EVR Hands-On: Best Reason To Buy An Oculus Rift
Whenever we talk about games, it’s easy to think about just the present. Games like Titanfall or Watch_Dogs are exciting, but they are games with lineages stretching back decades. They are both brand new and intimately familiar, and while that’s not necessarily a bad thing, sometimes there’s a desire to see something truly unique. Something that shows that new technology can be put to a better purpose than rendering more polygons, storing higher resolution textures, and having marginally more complex AI.
Out of every game I saw at E3, only one game truly captured that desire: EVR (otherwise known as EVE-VR), by CCP Games. It is both a massively entertaining multiplayer game and a clear signal that VR technology – specifically the Oculus Rift – has some major legs in gaming.
EVR put six players – three per team – into the cockpit of a small fighter from the EVE universe. Each fighter is equipped with two weapons, dumbfire lasers and homing missiles, and the goal is to deal as much damage to the enemy team as quickly as possible. Mechanically, it’s very simplistic: You attack players until either they or you die, and then you repeat until the match ends. There are no loadouts, no alternate weapons, no ship types. Rather, EVR puts all of its faith into the VR being the core of the experience.
When you first slip on the Oculus Rift and accompanying noise-canceling headphones to play EVR, you are greeted with the inside of your fighter’s cockpit, complete with various ambient noises. You can look completely around the cockpit; not a single detail is missed, from your character’s limbs to the seat behind you. Thanks to the combination of no outside noise and virtual reality goggles, it feels immersive like no other game, especially since it was designed specifically to be that way.
Once all the players are ready, your fighter is shot into a debris field between two ships. It is here that the two teams fight amidst asteroids and ship parts. Controlling and firing is done with a 360 controller, and while there’s not much in the way of finer control of your ship – you move around with the left thumbstick and occasionally perform a boost – chances are you won’t care too much. You’ll be too busy hurtling around space, flailing your head around to keep track of targets.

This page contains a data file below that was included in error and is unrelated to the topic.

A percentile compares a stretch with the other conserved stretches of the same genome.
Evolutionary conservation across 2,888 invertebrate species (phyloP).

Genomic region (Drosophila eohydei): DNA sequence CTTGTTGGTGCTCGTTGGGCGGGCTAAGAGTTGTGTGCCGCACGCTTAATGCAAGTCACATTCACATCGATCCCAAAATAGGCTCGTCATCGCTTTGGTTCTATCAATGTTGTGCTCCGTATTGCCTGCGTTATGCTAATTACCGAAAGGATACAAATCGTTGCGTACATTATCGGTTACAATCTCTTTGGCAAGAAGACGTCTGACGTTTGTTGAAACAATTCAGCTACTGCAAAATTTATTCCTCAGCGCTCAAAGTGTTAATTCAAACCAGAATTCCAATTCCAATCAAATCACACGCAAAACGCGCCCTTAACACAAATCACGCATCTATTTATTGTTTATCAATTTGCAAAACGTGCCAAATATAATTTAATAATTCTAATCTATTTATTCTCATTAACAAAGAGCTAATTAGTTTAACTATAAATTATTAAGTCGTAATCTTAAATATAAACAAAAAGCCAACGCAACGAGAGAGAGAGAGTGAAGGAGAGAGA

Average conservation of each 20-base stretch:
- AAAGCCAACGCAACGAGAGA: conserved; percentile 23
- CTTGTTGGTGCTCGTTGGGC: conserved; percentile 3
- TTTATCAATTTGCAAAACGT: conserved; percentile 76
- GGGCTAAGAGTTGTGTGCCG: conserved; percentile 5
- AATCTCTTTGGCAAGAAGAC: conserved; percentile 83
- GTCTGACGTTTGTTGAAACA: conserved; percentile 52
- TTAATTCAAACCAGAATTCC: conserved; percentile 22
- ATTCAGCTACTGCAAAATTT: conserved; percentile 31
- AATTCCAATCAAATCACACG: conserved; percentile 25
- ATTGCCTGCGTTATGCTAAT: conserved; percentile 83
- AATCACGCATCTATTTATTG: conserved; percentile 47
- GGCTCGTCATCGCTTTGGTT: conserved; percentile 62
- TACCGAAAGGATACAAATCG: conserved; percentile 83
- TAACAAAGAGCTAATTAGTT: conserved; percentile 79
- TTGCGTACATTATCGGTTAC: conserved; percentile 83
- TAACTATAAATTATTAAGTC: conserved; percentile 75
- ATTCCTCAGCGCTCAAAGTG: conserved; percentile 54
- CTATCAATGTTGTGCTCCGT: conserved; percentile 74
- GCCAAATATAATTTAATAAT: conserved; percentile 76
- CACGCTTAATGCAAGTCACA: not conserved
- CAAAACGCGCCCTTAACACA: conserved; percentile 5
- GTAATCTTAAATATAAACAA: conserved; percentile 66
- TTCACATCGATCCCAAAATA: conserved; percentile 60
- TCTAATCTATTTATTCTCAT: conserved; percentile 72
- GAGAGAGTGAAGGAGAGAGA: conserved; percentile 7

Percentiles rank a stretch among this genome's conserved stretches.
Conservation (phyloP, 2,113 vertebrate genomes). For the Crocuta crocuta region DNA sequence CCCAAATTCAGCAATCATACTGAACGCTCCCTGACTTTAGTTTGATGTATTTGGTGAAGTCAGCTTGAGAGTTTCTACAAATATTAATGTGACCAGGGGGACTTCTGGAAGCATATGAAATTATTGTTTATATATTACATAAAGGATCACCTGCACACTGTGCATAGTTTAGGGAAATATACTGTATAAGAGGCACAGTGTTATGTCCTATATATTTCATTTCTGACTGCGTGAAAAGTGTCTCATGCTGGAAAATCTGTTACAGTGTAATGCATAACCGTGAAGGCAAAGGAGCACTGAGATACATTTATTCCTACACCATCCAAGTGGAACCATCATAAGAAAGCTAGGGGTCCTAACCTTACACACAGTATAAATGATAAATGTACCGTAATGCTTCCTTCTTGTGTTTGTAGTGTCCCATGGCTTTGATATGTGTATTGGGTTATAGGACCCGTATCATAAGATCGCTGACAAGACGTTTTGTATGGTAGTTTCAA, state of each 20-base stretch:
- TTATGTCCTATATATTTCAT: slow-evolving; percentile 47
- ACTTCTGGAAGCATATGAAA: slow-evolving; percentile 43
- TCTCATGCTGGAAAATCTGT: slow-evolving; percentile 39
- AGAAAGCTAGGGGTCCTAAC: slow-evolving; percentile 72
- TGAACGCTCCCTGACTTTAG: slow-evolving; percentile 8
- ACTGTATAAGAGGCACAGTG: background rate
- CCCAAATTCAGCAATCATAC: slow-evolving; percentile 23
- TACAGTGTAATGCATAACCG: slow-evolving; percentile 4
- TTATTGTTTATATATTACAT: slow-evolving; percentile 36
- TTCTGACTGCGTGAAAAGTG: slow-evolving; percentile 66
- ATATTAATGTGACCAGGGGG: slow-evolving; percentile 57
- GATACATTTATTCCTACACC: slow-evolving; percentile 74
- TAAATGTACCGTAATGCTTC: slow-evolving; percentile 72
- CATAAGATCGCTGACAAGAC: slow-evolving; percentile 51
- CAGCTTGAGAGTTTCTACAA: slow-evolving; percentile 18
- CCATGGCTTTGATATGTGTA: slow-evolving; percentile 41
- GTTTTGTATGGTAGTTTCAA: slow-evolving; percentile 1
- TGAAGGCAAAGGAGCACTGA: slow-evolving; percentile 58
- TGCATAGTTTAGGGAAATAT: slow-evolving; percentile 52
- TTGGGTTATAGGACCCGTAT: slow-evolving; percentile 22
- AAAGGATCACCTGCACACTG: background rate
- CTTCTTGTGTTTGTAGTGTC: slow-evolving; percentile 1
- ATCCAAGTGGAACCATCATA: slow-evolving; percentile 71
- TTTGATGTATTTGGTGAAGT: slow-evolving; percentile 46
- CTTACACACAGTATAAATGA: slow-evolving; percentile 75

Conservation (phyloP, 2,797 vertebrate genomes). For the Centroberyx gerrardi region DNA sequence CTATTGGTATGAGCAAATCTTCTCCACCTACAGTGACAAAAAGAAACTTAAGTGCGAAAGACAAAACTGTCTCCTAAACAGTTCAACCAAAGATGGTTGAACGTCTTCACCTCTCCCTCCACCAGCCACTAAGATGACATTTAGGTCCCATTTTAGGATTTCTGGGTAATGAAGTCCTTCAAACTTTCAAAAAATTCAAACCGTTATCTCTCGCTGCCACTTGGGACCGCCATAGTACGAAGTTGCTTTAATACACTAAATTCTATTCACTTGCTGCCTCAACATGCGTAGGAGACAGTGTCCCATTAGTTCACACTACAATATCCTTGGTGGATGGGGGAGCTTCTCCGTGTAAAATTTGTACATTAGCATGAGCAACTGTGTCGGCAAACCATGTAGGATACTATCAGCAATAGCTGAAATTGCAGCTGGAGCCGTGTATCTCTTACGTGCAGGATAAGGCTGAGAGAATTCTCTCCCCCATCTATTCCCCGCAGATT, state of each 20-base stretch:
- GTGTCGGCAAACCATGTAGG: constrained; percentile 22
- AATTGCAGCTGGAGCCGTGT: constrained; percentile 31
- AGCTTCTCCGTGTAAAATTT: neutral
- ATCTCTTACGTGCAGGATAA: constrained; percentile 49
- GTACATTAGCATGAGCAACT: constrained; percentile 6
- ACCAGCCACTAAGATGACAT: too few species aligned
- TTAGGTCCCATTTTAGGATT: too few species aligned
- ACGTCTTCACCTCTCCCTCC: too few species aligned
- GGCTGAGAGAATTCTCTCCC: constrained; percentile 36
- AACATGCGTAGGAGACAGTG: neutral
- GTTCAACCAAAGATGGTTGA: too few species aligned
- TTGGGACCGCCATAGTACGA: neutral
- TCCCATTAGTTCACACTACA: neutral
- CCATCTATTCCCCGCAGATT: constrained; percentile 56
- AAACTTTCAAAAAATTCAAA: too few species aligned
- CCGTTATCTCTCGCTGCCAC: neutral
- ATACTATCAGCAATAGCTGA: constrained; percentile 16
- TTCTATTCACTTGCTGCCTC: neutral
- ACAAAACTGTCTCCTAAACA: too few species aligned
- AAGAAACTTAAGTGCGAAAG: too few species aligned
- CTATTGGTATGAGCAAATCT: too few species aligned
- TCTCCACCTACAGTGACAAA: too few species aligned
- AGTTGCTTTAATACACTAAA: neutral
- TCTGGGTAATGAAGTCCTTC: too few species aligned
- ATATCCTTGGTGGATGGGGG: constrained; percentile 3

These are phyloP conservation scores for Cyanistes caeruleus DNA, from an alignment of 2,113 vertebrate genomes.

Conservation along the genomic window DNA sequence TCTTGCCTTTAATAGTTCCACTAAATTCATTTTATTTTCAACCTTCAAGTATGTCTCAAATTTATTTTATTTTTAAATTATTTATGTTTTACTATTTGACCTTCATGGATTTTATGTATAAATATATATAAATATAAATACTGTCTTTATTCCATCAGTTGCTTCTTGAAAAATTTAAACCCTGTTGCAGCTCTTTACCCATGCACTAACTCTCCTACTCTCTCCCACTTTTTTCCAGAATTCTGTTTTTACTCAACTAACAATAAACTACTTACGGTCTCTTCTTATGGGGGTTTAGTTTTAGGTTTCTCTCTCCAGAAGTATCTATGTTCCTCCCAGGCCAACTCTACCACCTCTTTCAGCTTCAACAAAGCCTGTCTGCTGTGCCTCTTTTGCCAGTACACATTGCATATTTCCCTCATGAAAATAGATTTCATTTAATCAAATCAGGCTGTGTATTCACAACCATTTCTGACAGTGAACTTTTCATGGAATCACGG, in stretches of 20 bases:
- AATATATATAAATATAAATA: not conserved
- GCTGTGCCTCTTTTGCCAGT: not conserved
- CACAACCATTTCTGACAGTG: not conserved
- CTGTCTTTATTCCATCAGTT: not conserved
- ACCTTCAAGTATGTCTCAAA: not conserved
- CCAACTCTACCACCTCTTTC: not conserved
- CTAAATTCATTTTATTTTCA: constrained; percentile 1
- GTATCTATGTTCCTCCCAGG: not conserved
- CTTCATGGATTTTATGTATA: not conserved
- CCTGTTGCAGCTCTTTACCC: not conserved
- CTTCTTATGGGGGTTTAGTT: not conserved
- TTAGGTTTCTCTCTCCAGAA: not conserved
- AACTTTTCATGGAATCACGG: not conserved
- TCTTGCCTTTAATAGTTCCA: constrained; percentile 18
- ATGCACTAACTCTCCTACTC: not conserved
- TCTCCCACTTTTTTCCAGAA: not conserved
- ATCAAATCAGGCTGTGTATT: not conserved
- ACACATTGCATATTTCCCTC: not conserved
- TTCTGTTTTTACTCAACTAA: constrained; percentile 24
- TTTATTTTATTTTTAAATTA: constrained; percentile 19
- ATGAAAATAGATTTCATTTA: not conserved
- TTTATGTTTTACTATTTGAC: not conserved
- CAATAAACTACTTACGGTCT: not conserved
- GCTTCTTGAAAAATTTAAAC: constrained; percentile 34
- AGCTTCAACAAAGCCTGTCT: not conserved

While the lasers are straightforward – they are basically machine-guns, and are almost completely useless – the homing missiles use the Oculus Rift in an inspired way. In order to maintain missile lock, and thus hit your enemy, you have to hold the center of your vision on their ship for a short period of time while holding down the lock-on button. Once you hear the protracted beep of the targeting computer, you let the missiles fly and look for another target. It’s so simple, but the engagement of actually keeping the enemy in your sights the entire time is thrilling. You feel powerful and relentless as you maintain your lock until the missiles fly away to slam into the enemy ship.
The kicker to this system – and the real reason it’s brilliant, instead of merely novel – is that you don’t have to actually see the enemy in your cockpit window. If the enemy is within lock-on range, you can trigger missile lock no matter where they are in relation to you. You’ll swing your head around wildly, acquiring target locks on every target you can find while spinning your ship around like a wind-tossed scrap of paper. Oftentimes you won’t even see the ship you are targeting; they’ll be red blip behind the details of the cockpit interior, nothing more.
Amazingly enough, at no point did I feel motion sick. Looking around rapidly while spinning through space should no doubt be excruciatingly sickening, but CCP has managed to avoid such problems. The devs explicitly said that extensive work went in to making EVR as friendly to those prone to feeling sick in the backseat of a car or strapped into a rollercoaster. While there will no doubt be people who can’t play EVR – you can’t please everybody – it’s the first true 3D piece of media I have ever used that didn’t cause eyestrain or motion sickness.
After the demonstration ends, they pull off the helmet and headphones and your senses reacclimate to the room around you. People congratulate each other on jobs well done, and look at the scoreboards in the LCDs set above each station. The next round of players comes in and tries the game, and you realize that you must have looked absolutely ridiculous playing EVR. The new players certain do, as they swing their heads around while fiddling with 360 controllers. It’s okay to feel silly, though; it’s a game intended to be a fun, silly exploration of VR.
There’s something to be said about a game that keeps your mouth permanently stuck between grinning and agape. EVR may not be the prettiest VR game, or the most complex, or the most serious. What it does do, however, is use VR in a way that complements the gaming experience, rather than simply tacking it on. It’s the best argument for a VR game so far, and that’s a direction the gaming industry should be headed in.
Despite stiff competition (Titanfall, I still love you), EVR easily took home my heart when I left E3, and it still has it. I eagerly await the day CCP decides to give it a proper release.